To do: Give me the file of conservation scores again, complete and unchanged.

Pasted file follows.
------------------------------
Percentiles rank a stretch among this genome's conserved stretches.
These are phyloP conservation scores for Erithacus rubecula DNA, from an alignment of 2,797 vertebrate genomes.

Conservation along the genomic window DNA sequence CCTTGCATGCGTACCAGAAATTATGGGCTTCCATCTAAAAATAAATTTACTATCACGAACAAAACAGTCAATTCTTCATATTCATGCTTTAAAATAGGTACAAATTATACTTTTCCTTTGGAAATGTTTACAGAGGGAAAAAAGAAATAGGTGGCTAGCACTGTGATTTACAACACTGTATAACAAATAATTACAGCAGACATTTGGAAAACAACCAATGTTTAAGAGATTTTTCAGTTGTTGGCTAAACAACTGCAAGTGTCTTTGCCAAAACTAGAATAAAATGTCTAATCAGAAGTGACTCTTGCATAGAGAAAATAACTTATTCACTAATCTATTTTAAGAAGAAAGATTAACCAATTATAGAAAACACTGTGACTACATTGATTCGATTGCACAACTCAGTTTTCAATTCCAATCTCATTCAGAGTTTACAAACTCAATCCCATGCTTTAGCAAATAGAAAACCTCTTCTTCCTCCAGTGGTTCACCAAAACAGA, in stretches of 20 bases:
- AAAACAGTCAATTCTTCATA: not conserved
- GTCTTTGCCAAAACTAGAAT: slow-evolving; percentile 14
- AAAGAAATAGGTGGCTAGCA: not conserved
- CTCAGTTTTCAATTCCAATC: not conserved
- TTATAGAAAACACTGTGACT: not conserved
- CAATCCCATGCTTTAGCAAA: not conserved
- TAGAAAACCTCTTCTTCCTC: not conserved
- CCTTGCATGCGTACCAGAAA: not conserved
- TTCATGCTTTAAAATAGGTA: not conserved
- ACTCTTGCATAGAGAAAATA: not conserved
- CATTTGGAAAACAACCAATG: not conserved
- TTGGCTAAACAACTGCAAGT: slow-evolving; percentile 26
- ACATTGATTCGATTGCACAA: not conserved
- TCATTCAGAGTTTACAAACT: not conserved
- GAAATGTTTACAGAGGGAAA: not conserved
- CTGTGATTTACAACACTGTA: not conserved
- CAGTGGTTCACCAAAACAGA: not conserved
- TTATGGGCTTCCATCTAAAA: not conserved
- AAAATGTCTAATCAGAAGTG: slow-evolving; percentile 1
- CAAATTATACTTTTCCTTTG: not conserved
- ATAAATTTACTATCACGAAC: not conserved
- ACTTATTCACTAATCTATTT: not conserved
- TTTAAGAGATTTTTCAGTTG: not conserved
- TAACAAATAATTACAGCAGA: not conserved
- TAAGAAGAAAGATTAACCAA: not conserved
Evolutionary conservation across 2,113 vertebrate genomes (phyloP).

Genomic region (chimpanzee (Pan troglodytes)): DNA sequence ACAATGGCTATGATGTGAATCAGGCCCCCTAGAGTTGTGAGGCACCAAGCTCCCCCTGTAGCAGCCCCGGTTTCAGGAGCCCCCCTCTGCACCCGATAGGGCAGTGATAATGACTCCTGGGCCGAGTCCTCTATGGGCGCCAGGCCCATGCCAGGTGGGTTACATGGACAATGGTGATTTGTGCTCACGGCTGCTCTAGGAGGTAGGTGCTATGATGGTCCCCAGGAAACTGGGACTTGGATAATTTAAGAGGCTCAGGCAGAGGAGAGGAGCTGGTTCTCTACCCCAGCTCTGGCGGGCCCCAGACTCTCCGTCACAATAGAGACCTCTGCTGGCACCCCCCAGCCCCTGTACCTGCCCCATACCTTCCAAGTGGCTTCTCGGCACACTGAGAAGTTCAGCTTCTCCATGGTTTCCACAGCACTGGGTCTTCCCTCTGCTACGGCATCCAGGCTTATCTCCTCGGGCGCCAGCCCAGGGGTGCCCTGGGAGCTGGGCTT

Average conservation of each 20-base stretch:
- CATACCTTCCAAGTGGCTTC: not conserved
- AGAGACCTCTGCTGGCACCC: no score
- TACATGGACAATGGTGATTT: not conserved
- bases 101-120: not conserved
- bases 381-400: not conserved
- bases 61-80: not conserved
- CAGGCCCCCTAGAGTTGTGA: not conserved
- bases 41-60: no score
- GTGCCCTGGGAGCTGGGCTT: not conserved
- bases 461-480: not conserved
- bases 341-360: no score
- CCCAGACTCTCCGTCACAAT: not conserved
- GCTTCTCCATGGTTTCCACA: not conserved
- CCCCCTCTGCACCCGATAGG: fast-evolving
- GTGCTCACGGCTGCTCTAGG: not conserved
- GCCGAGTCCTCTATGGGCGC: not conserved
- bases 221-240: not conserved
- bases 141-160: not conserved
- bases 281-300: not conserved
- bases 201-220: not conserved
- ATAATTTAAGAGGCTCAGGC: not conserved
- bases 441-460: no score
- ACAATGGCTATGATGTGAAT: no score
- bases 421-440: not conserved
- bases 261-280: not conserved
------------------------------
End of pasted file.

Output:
Percentiles rank a stretch among this genome's conserved stretches.
These are phyloP conservation scores for Erithacus rubecula DNA, from an alignment of 2,797 vertebrate genomes.

Conservation along the genomic window DNA sequence CCTTGCATGCGTACCAGAAATTATGGGCTTCCATCTAAAAATAAATTTACTATCACGAACAAAACAGTCAATTCTTCATATTCATGCTTTAAAATAGGTACAAATTATACTTTTCCTTTGGAAATGTTTACAGAGGGAAAAAAGAAATAGGTGGCTAGCACTGTGATTTACAACACTGTATAACAAATAATTACAGCAGACATTTGGAAAACAACCAATGTTTAAGAGATTTTTCAGTTGTTGGCTAAACAACTGCAAGTGTCTTTGCCAAAACTAGAATAAAATGTCTAATCAGAAGTGACTCTTGCATAGAGAAAATAACTTATTCACTAATCTATTTTAAGAAGAAAGATTAACCAATTATAGAAAACACTGTGACTACATTGATTCGATTGCACAACTCAGTTTTCAATTCCAATCTCATTCAGAGTTTACAAACTCAATCCCATGCTTTAGCAAATAGAAAACCTCTTCTTCCTCCAGTGGTTCACCAAAACAGA, in stretches of 20 bases:
- AAAACAGTCAATTCTTCATA: not conserved
- GTCTTTGCCAAAACTAGAAT: slow-evolving; percentile 14
- AAAGAAATAGGTGGCTAGCA: not conserved
- CTCAGTTTTCAATTCCAATC: not conserved
- TTATAGAAAACACTGTGACT: not conserved
- CAATCCCATGCTTTAGCAAA: not conserved
- TAGAAAACCTCTTCTTCCTC: not conserved
- CCTTGCATGCGTACCAGAAA: not conserved
- TTCATGCTTTAAAATAGGTA: not conserved
- ACTCTTGCATAGAGAAAATA: not conserved
- CATTTGGAAAACAACCAATG: not conserved
- TTGGCTAAACAACTGCAAGT: slow-evolving; percentile 26
- ACATTGATTCGATTGCACAA: not conserved
- TCATTCAGAGTTTACAAACT: not conserved
- GAAATGTTTACAGAGGGAAA: not conserved
- CTGTGATTTACAACACTGTA: not conserved
- CAGTGGTTCACCAAAACAGA: not conserved
- TTATGGGCTTCCATCTAAAA: not conserved
- AAAATGTCTAATCAGAAGTG: slow-evolving; percentile 1
- CAAATTATACTTTTCCTTTG: not conserved
- ATAAATTTACTATCACGAAC: not conserved
- ACTTATTCACTAATCTATTT: not conserved
- TTTAAGAGATTTTTCAGTTG: not conserved
- TAACAAATAATTACAGCAGA: not conserved
- TAAGAAGAAAGATTAACCAA: not conserved
Evolutionary conservation across 2,113 vertebrate genomes (phyloP).

Genomic region (chimpanzee (Pan troglodytes)): DNA sequence ACAATGGCTATGATGTGAATCAGGCCCCCTAGAGTTGTGAGGCACCAAGCTCCCCCTGTAGCAGCCCCGGTTTCAGGAGCCCCCCTCTGCACCCGATAGGGCAGTGATAATGACTCCTGGGCCGAGTCCTCTATGGGCGCCAGGCCCATGCCAGGTGGGTTACATGGACAATGGTGATTTGTGCTCACGGCTGCTCTAGGAGGTAGGTGCTATGATGGTCCCCAGGAAACTGGGACTTGGATAATTTAAGAGGCTCAGGCAGAGGAGAGGAGCTGGTTCTCTACCCCAGCTCTGGCGGGCCCCAGACTCTCCGTCACAATAGAGACCTCTGCTGGCACCCCCCAGCCCCTGTACCTGCCCCATACCTTCCAAGTGGCTTCTCGGCACACTGAGAAGTTCAGCTTCTCCATGGTTTCCACAGCACTGGGTCTTCCCTCTGCTACGGCATCCAGGCTTATCTCCTCGGGCGCCAGCCCAGGGGTGCCCTGGGAGCTGGGCTT

Average conservation of each 20-base stretch:
- CATACCTTCCAAGTGGCTTC: not conserved
- AGAGACCTCTGCTGGCACCC: no score
- TACATGGACAATGGTGATTT: not conserved
- bases 101-120: not conserved
- bases 381-400: not conserved
- bases 61-80: not conserved
- CAGGCCCCCTAGAGTTGTGA: not conserved
- bases 41-60: no score
- GTGCCCTGGGAGCTGGGCTT: not conserved
- bases 461-480: not conserved
- bases 341-360: no score
- CCCAGACTCTCCGTCACAAT: not conserved
- GCTTCTCCATGGTTTCCACA: not conserved
- CCCCCTCTGCACCCGATAGG: fast-evolving
- GTGCTCACGGCTGCTCTAGG: not conserved
- GCCGAGTCCTCTATGGGCGC: not conserved
- bases 221-240: not conserved
- bases 141-160: not conserved
- bases 281-300: not conserved
- bases 201-220: not conserved
- ATAATTTAAGAGGCTCAGGC: not conserved
- bases 441-460: no score
- ACAATGGCTATGATGTGAAT: no score
- bases 421-440: not conserved
- bases 261-280: not conserved